This All Feels Familiar
The basketball world is talking about LeBron the way it once spoke of Dirk. Look at him now.
by Allen Powell II
There is this guy. You know his name; I don’t have to say it. He’s choked in big moments, faded when his team needed him most, and apparently loses his confidence when any little thing goes wrong.
He’s been hailed as the evolution of basketball, someone who is destined to change the game, and at times it’s like he can’t stand the pressure. He’s made questionable statements to the press that reveal either an incredible naiveté or an innate weakness that is appalling in one of the 10 best players in the world. Remember when he admitted to being nervous during a game? Or when an opponent deigned to give him a love tap on the cheek followed by a taunting smirk?
That’s right; I’d like you to meet Dirk Nowitzki.
Wait, you thought I was talking about that other guy? The incredible physical specimen whose mental makeup has been deemed severely lacking by basketball fans across the country? The guy who scrambled to assemble a super team because he just couldn’t hack it on his own? That guy? Sorry to disappoint you, but I’d rather tell a different story.
It’s a story of redemption that features a cast of detractors who have now magically morphed into fawning sycophants. It’s a tale of perseverance where the protagonist endures being the butt of countless jokes, and is condemned as the epitome of everything wrong with “those kinds of players.”
It’s the story of a man who reminded the sporting world that snap judgments are often wrong, even as that same sporting world was consumed with making even more grandiose pronouncements about another player.
Let’s talk about the Diggler.
Once hated, now beloved, nobody understands the fickle nature of the NBA better than Dirk. You want to talk about premature praise, how about being hailed as the next Larry Bird before you’ve even averaged 25 points per game? You want to talk about nadirs? Consider having to deliver your MVP acceptance speech in a suit and tie because your 67-win team just got bounced from the postseason by a Golden State Warriors squad more easily suited to the Rucker summer league than the NBA Playoffs.
Think about how it feels to watch your closest friends shipped out of town where they find success and happiness while you’re confined to some sort of basketball purgatory where you’re always good, but never quite good enough. How about constantly making little improvements to your game only to have that hard work ignored because you lack the team success that validates every player?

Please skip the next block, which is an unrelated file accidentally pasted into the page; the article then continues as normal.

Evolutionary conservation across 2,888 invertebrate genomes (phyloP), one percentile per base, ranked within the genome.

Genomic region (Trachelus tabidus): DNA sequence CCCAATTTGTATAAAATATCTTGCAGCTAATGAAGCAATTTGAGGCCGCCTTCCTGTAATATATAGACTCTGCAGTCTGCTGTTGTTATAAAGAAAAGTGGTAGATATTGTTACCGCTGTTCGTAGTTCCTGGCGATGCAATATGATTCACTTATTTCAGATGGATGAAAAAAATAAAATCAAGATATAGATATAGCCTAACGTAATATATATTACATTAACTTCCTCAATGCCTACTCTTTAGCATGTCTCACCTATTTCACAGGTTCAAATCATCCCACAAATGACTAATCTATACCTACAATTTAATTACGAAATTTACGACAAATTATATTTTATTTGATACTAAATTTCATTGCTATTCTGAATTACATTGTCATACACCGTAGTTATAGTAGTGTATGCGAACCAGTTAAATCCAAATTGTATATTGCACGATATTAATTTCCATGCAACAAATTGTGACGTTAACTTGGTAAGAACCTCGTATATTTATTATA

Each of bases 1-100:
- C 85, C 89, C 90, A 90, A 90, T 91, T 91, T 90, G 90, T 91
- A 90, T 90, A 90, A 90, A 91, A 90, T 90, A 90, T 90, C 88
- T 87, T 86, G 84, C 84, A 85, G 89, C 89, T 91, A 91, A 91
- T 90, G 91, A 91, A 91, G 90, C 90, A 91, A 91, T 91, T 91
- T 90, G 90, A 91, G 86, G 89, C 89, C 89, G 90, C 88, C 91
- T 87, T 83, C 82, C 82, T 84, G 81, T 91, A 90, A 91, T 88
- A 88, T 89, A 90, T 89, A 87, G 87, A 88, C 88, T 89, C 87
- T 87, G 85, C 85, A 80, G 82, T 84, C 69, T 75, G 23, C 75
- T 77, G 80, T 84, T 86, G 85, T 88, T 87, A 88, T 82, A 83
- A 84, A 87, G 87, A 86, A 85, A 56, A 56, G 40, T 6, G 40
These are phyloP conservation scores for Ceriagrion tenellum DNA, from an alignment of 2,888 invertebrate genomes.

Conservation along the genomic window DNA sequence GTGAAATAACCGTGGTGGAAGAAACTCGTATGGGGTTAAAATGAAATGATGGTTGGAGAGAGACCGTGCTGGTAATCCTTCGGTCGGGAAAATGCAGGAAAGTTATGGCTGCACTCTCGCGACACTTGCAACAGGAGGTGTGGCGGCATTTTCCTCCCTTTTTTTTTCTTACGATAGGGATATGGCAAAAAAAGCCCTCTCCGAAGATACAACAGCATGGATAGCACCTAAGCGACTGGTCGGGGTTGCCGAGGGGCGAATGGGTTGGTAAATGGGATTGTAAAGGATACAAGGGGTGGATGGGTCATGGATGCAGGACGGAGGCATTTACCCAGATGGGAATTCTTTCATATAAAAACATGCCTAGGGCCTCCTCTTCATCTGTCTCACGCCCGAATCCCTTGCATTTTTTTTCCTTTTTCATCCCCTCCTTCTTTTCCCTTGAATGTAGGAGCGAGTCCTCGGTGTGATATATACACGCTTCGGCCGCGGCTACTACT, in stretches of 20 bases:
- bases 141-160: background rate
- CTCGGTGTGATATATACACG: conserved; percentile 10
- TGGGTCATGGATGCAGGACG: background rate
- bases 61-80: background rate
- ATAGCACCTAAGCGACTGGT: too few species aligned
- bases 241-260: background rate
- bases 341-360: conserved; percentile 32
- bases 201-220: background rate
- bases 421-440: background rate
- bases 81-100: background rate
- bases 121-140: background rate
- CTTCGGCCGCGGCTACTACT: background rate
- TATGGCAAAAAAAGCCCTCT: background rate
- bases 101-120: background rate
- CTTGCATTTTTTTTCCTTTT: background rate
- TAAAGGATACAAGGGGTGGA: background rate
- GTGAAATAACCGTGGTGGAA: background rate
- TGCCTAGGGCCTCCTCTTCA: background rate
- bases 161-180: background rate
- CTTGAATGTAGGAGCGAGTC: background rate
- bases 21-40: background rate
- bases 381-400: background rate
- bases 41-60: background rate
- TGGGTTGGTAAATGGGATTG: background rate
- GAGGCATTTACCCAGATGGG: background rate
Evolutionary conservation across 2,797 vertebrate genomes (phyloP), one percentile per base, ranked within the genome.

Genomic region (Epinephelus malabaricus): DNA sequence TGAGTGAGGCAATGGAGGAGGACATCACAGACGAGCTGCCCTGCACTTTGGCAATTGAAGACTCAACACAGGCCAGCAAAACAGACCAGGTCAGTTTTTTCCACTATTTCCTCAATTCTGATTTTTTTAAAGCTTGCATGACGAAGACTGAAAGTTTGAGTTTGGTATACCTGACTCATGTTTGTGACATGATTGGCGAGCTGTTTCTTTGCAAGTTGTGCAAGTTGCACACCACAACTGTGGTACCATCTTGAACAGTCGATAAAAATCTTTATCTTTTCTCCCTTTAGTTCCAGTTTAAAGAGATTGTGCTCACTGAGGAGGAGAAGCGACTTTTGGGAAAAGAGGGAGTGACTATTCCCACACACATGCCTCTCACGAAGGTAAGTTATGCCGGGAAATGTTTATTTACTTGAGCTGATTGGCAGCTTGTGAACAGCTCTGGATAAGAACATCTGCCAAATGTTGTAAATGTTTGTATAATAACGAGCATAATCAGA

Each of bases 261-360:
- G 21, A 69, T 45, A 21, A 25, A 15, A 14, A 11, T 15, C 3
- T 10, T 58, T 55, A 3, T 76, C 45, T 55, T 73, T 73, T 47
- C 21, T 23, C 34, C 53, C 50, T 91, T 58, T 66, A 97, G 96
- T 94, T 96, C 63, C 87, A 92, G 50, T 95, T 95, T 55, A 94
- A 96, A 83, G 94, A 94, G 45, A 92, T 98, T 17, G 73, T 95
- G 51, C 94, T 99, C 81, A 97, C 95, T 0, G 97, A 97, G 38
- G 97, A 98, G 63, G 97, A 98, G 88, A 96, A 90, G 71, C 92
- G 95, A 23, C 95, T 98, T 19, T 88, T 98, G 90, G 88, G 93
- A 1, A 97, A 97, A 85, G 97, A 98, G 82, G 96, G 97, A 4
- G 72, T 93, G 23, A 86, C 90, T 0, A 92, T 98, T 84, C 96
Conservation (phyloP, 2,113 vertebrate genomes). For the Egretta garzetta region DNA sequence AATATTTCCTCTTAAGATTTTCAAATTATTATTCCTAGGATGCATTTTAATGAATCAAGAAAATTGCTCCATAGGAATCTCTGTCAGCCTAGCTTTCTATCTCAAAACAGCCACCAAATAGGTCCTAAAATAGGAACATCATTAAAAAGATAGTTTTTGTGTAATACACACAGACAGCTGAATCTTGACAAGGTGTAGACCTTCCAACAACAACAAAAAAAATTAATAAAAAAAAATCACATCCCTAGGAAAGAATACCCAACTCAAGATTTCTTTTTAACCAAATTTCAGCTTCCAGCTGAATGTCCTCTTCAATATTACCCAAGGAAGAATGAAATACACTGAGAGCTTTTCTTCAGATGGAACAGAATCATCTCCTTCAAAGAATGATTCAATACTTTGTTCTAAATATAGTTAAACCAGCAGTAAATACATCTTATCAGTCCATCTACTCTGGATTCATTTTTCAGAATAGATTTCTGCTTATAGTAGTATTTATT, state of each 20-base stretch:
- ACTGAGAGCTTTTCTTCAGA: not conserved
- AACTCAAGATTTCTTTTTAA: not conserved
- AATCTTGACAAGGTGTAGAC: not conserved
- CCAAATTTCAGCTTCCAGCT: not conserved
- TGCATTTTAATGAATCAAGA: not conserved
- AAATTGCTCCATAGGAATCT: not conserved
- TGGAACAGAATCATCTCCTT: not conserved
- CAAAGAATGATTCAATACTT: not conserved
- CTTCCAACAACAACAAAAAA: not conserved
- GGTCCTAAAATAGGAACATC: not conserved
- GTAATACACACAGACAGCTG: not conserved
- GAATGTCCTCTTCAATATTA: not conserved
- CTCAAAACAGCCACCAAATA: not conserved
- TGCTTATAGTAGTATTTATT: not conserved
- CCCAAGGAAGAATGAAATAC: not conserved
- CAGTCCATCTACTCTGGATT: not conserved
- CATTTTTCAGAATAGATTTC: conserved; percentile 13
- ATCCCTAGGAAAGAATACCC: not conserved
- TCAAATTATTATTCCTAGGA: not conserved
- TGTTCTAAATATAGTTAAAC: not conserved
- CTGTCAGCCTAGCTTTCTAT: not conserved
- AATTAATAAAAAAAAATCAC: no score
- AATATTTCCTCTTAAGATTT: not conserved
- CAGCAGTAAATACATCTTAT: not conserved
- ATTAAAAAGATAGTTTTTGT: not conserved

On second thought, nein, don’t think about that at all. Thinking about that would require a level of introspection foreign to many fans.
Dirk reached the pinnacle of his profession on Sunday and in doing so he vanquished the most hated team in America. He and his band of castoffs and retreads decisively defeated the man crowned the Once and Future King. America rejoices in his conquest of the now supposedly naked emperor.
Many will characterize the 2011 Finals as The Championship that LeBron James Lost, but true basketball aficionados recognize that title minimizes that amazing performances of all of the Mavericks who did everything it took to win.
But, as asinine analysts and gloating fans turn their attention to pop psychology and blind hatred while debating LeBron’s place in NBA history, there is insight to be gleaned from examining the journey of the League’s German wunderkind. The transformation of Dirk is both a cautionary tale, and a blueprint for success.
For media and fans, Dirk’s journey should remind us that we rarely know as much as we think we know. Our pronouncements about players’ “hearts” are often ill-conceived rantings. Our predictions about their final legacies are even more pitiful. Just like Michael Jordan and Kobe Bryant missed far more game winners than they made in their careers, so have we fans been wrong far more often than we’ve been right.
Very few people believed that Dirk would ever be a champion. Even fewer thought he had the testicles and skills to overcome hardship. Yet here he stands as the leader of the best team in the NBA.
For LeBron, Dirk’s success should show him how to conduct his business moving forward. It’s time to concentrate on erasing the weaknesses that others seek to exploit. It’s time to put away those grandiose plans to be a worldwide “brand” and concentrate on becoming the best basketball player he can be. A dependable post game should be first on the checklist, followed by a jumper that he never loses confidence in again.
Moreover, James needs to upgrade the cliché filter in his brain and learn that revealing what’s in your heart to the American media is only a good idea if the media agrees with you. Otherwise, it’s an open invitation to be mocked and demeaned.
Quite simply, it’s time to get serious. Now is the moment when LeBron either begins the difficult journey to the mountaintop after taking a good hard look at what he’s lacking, or stumbles along the more widely traveled path to squandered NBA potential due to a combination of stubbornness and idiocy.
Many have written the epitaph of LeBron’s career, but if there’s one thing we’ve learned this year it’s that only players control their destinies. A certain German sharpshooter taught us that we’re all just witnesses along for the ride.
And what a ride it’s been.